Of note at the end of the play, Trey Lyles should have rotated to guard McDaniels, but even if he did, the Wolves probably still may have gotten an open shot. Kyle Anderson was coming down to set a screen on Keegan Murray, which would have opened up Anthony Edwards. That is an aspect of the Wolves offense to watch as they look to look to mitigate Slo-Mo’s lack of outside shooting.

An aspect of Gobert’s game that has improved is his short-roll passing. When the defense collapses on him after catching the ball in the middle of the floor, he has more often than before, been able to find shooters on the perimeter.

Gobert does a good job stopping short of committing a charge and passing out for a wide-open three for Naz Reid. Having a big that can make this type of pass can be invaluable for an offense as it makes it much more difficult for defenses to blitz the ball handler or collapse in on the paint.

Anthony Edwards and Rudy Gobert

Given that Conley is only under contract through the end of this season, is 36 and at some point will see a drop-off in production, the Timberwolves will need to find another consistent pick-and-roll partner for Gobert. That player could and probably should be the Wolves 22-year-old superstar Anthony Edwards.

The main way Edwards can utilize Gobert’s screening ability is to free up lanes to the rim. Below, the Gobert gives Edwards space from Luguentz Dort, allowing him to attack downhill at Chet Holmgren.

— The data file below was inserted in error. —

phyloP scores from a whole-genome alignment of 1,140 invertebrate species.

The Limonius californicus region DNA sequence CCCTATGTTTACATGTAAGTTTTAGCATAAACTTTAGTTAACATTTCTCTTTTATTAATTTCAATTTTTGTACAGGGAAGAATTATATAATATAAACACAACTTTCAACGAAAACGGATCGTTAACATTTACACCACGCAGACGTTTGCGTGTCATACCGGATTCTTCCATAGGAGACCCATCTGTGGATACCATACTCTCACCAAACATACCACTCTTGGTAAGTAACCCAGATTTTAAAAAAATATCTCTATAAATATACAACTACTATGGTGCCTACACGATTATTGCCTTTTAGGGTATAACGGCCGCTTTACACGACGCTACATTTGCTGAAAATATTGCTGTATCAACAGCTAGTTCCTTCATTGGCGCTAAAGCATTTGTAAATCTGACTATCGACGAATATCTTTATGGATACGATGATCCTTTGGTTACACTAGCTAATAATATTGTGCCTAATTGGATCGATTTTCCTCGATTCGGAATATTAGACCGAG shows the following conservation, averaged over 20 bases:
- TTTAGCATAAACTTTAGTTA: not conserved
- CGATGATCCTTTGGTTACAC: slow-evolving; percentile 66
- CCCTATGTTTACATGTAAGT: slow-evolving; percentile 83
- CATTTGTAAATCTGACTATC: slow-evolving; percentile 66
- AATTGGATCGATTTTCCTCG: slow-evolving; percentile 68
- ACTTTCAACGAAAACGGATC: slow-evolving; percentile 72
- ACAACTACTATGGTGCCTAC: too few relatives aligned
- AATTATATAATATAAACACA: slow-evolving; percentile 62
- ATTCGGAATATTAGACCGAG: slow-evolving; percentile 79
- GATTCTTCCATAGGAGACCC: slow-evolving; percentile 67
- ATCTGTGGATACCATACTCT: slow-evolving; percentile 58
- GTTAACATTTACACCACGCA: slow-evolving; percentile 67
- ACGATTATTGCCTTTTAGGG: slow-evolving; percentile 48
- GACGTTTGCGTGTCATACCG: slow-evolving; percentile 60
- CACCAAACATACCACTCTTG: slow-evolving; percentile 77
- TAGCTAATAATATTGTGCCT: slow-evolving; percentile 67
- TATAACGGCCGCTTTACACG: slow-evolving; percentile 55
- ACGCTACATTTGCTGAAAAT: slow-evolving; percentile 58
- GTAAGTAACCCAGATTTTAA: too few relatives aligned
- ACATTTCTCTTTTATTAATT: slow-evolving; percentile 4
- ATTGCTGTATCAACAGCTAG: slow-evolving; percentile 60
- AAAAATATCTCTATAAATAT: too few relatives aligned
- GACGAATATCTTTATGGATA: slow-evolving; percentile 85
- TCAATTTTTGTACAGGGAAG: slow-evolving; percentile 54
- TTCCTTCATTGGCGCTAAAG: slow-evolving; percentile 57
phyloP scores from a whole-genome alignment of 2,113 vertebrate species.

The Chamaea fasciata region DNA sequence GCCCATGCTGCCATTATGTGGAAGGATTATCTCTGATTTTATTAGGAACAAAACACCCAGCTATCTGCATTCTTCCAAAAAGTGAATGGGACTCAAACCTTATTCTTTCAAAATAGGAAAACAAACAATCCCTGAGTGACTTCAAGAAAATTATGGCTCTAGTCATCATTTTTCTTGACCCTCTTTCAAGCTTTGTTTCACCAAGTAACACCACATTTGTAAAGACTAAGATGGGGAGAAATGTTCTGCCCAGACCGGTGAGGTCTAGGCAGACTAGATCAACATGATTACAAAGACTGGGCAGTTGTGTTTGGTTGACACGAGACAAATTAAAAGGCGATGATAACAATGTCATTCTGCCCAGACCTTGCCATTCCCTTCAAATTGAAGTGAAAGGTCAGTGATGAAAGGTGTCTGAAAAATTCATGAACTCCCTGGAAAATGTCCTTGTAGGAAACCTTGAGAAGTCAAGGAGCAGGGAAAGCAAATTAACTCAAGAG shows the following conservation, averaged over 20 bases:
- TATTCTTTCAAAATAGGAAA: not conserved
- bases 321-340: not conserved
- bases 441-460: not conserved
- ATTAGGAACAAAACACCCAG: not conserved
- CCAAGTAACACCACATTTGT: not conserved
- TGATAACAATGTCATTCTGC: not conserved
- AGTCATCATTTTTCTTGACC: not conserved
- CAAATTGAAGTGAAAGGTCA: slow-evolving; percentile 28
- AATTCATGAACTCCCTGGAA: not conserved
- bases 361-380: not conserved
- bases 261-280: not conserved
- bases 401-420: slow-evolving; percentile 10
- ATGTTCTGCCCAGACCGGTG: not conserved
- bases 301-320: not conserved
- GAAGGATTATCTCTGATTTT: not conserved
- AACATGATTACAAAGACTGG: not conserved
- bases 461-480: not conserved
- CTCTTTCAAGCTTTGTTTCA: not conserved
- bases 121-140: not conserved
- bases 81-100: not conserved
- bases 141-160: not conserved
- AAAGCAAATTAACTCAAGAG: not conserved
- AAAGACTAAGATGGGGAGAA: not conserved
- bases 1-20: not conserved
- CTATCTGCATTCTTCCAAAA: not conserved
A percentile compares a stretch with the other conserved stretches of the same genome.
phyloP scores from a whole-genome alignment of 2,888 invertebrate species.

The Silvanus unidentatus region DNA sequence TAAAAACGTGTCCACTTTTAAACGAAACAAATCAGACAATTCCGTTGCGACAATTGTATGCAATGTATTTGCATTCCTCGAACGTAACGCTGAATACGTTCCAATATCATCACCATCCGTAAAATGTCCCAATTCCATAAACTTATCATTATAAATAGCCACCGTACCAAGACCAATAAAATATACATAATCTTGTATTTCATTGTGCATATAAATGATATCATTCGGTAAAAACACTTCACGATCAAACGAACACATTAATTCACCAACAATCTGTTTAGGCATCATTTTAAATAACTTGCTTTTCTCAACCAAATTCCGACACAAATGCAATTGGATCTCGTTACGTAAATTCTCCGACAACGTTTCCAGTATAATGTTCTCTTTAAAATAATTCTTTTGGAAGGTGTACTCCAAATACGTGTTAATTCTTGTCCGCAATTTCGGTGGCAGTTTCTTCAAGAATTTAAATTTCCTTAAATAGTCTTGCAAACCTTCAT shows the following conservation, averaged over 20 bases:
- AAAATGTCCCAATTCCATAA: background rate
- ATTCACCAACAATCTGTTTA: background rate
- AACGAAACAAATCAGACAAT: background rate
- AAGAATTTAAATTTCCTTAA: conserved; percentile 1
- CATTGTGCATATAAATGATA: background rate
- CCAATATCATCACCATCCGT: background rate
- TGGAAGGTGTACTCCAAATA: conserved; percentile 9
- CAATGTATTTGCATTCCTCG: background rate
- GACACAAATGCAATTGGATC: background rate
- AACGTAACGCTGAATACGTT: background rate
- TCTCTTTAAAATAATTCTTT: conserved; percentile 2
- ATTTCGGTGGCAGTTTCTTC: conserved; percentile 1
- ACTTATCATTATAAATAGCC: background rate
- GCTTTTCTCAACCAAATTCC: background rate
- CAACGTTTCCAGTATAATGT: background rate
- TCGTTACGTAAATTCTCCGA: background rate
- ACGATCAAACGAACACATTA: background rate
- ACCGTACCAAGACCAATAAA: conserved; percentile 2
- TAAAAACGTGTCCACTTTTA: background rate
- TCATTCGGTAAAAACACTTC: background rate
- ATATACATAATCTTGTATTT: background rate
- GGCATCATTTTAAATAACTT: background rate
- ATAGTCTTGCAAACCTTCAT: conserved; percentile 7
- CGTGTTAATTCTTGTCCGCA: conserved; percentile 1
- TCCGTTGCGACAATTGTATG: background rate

An area of improvement this season for Ant has been able to find 3-point shooters coming out of a pick-and-roll. Here, Christian Wood rotates over to stop Gobert’s roll to the rim and without skipping a beat, Edwards throws the skip pass to Reid in the corner.

This is just not a play Edwards would have made nearly as often a season or two ago. He may have tried to make the pass to Gobert or split the double team, but making this kind of pass gives great optimism for Ant to become a top-tier pick-and-roll playmaker.

Here is another very similar play where Ant is met with two defenders coming off the screen. He recognizes Luke Kennard picks up Gobert rolling to the rim and he immediately whips a pass to an open McDaniels in the corner.

It is especially encouraging to see Ant makes plays like that late in a somewhat close game. In the playoffs when games slow down and teams get tougher, the Wolves are going to need Ant to make these types of plays over and over again.

The main negative with Ant’s current pick-and-roll game with Gobert is he needs to put more trust in Rudy Gobert rolling to the rim. Often, Ant seems reluctant to hit Gobert right away further out from the rim, which has led to less than ideal outcomes for the Wolves offense.

In the above play, if Edwards hits Rudy on the short roll, Gobert would have had an open lane to the rim to attack the smaller Tyler Herro or pass out to an open shooter. Instead, tried to attack multiple defenders at once, leading to a Jimmy Butler steal.

If Edwards wants to take the next step with his passing, he needs to find more trust in Gobert to make the right play if he gets the ball. While Gobert has had his fair share of turnovers, getting him the ball against a smaller defender is more optimal than going nearly 5 on 1.

Edwards has also shown increased chemistry with Gobert in their second year together. Ant has more often been able to find Rudy for lobs at the rim as Edwards gets used to finding him in the paint.

The Portland Trail Blazers didn’t put up much resistance in their recent game against the Wolves, but it was still good to see Edwards find Gobert when opposing defenses lose track of Gobert. Ant continued that on Thursday against Memphis, dishing three assists to his All-Star big man.

When the Wolves reach the NBA Playoffs, and games start to get played more and more in the half-court, these are the types of plays the Wolves will need to see from Edwards as defenses load up defensively to stop him from scoring.